Clinton says she may not choose Garland for Supreme Court

Democratic presidential candidate Hillary Clinton said she wouldn’t be bound by President Barack Obama’s nomination of Merrick Garland to the Supreme Court, hinting that she would consider a bolder choice if she takes office in January with the seat still unfilled.

Clinton would "look broadly and widely for people who represent the diversity of our country" if she has the opportunity to make "any" Supreme Court nominations, she said in a radio interview that aired Thursday on the Tom Joyner Morning Show.

The comments are Clinton’s most specific yet on how she would handle the 7-month-old vacancy. They offer hope to progressives who say the Supreme Court nomination should go to a younger, more liberal jurist and possibly to a racial minority or woman. Garland turns 64 in November, is white and is widely considered an ideological moderate.

Clinton said she wouldn’t ask Obama to withdraw Garland’s nomination after Election Day, leaving open the possibility he could be confirmed with her implicit blessing in a congressional lame-duck session.

"I think we should stick with one president at a time," Clinton said. "I’m going to let this president serve out his term with distinction and make the decisions that he thinks are right for the country."

Raising stakes

While Clinton didn’t specifically rule out the possibility of re-nominating Garland, her stance raises the stakes for Republicans in the Supreme Court fight. Senate Republicans have refused to consider the Garland nomination during Obama’s presidency, saying they won’t even take it up during a lame-duck session. Senate Majority Leader Mitch McConnell said this week that the seat "will not be filled this year."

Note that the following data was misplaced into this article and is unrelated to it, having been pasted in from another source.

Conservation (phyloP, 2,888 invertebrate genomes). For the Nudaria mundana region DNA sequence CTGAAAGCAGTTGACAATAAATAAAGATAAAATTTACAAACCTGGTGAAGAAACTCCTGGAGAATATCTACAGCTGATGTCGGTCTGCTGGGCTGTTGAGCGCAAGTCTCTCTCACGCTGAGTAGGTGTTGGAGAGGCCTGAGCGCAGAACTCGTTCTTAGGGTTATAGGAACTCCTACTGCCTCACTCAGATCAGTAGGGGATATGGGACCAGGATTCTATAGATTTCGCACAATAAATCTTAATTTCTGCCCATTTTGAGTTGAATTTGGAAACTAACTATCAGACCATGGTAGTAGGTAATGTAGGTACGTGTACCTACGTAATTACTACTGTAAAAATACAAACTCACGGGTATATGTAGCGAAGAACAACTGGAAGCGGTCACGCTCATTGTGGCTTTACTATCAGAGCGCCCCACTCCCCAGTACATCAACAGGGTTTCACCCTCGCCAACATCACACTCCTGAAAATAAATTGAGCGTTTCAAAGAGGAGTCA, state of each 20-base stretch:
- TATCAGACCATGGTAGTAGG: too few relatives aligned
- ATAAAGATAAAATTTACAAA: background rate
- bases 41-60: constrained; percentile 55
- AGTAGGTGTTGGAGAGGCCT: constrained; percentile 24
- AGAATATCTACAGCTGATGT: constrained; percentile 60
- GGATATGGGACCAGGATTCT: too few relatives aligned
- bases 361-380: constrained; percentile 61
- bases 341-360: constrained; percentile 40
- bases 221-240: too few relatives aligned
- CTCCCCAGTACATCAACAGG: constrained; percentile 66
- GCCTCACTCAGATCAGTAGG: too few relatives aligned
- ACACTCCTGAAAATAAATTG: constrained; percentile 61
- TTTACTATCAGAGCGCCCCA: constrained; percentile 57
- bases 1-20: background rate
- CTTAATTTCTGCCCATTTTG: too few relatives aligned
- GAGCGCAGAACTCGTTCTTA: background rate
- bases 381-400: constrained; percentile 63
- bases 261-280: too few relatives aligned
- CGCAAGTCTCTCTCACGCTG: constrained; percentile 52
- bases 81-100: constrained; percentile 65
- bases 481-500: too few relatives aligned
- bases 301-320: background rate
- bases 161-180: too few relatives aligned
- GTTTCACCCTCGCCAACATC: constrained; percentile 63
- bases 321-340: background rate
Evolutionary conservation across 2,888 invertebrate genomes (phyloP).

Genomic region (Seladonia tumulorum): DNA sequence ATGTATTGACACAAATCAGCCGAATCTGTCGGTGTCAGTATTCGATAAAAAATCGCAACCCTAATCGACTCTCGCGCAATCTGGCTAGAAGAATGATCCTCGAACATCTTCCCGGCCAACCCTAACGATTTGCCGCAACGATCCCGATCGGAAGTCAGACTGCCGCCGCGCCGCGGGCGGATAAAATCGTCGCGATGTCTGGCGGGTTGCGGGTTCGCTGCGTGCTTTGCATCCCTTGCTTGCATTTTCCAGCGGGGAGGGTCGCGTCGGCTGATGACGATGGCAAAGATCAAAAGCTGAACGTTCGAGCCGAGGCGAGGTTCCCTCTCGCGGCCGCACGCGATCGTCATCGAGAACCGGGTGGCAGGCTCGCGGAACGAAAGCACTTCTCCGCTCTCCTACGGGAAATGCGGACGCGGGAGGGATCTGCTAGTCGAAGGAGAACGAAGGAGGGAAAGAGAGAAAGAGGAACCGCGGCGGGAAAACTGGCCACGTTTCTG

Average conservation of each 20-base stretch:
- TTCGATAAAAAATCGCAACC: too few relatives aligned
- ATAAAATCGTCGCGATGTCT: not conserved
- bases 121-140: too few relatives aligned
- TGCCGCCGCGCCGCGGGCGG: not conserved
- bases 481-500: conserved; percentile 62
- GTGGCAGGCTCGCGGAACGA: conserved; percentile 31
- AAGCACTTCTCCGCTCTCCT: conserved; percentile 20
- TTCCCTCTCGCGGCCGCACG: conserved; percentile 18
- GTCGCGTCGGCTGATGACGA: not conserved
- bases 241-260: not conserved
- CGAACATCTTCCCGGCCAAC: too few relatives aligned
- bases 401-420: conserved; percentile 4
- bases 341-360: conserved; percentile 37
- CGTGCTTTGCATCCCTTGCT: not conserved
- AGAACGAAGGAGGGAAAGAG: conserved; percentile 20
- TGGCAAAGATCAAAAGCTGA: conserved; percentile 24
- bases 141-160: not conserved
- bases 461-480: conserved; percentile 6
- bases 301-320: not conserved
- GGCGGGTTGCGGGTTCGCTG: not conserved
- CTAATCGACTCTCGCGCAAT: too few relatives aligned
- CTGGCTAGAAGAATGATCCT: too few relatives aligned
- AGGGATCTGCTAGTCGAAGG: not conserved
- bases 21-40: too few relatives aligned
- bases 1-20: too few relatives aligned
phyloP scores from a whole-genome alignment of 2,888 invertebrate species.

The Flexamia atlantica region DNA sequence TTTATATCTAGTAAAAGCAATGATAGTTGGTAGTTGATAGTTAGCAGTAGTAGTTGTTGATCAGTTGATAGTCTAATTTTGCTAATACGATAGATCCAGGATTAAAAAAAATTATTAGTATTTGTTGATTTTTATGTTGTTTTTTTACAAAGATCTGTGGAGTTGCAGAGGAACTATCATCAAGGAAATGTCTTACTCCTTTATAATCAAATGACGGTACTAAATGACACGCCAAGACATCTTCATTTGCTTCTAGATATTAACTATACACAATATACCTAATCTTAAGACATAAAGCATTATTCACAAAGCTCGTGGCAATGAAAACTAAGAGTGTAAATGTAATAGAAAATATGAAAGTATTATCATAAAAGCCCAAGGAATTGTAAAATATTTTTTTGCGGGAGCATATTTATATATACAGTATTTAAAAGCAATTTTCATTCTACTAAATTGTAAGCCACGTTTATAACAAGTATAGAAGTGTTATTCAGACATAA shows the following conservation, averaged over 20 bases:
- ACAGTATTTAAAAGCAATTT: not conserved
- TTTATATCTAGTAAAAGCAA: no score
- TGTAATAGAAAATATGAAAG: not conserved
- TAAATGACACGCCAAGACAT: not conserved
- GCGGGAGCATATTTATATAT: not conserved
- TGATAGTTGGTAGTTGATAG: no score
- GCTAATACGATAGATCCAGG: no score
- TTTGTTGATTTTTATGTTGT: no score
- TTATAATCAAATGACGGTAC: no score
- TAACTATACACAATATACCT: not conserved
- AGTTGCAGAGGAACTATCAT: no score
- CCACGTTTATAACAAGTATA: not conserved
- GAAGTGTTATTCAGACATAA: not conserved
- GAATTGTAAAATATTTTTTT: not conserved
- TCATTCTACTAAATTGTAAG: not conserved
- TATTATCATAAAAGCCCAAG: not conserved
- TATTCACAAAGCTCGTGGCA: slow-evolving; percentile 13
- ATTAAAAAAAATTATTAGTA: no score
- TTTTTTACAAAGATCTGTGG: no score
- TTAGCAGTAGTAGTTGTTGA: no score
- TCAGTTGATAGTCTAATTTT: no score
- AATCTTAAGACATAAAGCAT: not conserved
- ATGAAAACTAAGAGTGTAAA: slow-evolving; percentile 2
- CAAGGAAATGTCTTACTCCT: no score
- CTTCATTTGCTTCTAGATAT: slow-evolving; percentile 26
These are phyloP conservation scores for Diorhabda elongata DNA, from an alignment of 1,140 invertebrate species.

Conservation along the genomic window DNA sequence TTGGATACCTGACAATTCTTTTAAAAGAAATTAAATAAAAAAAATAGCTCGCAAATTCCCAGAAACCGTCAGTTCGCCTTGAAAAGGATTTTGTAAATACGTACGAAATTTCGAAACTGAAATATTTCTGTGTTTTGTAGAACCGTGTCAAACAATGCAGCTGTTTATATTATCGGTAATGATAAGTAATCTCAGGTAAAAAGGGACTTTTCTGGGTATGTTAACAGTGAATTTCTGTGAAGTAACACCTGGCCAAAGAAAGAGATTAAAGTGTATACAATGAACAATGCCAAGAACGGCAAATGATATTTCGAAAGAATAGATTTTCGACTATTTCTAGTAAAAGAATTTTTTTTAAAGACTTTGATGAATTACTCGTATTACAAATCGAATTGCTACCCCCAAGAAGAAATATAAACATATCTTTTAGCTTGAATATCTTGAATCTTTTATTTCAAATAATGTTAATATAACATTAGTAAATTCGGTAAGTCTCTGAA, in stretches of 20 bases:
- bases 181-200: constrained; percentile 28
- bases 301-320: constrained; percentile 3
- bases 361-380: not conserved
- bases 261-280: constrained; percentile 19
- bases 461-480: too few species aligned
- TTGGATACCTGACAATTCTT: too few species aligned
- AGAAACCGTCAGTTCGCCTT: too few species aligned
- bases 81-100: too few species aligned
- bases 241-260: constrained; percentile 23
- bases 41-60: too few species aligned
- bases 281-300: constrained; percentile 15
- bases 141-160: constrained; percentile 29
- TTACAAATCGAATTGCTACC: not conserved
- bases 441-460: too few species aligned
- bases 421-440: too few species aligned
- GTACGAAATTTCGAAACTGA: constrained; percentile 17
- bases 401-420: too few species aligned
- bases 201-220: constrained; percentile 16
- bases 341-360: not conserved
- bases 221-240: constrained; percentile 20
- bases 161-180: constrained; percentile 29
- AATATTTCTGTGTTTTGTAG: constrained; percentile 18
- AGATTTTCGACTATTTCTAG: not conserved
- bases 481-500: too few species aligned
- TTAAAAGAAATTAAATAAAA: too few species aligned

Should they maintain their opposition in the face of a Clinton victory over Donald Trump, Republicans could find themselves with a nominee they consider even more objectionable than Garland.

Clinton repeated past criticism of the Republicans’ strategy, calling it a "disgrace." The court vacancy, created by Justice Antonin Scalia’s Feb. 13 death, is the longest since 1970.

Clinton said she would look for prospective nominees who "bring some common-sense, real-world experience." A Clinton campaign spokesman didn’t immediately return a message seeking further comment.

Progressive activists have pushed Clinton to nominate someone with a more liberal record than Garland. During the Democratic primary, rival Bernie Sanders channeled their concerns by saying in a March interview with MSNBC that if he were elected, he’d ask Obama to withdraw the Garland nomination. Sanders said he would look at "more progressive judges" for the position.

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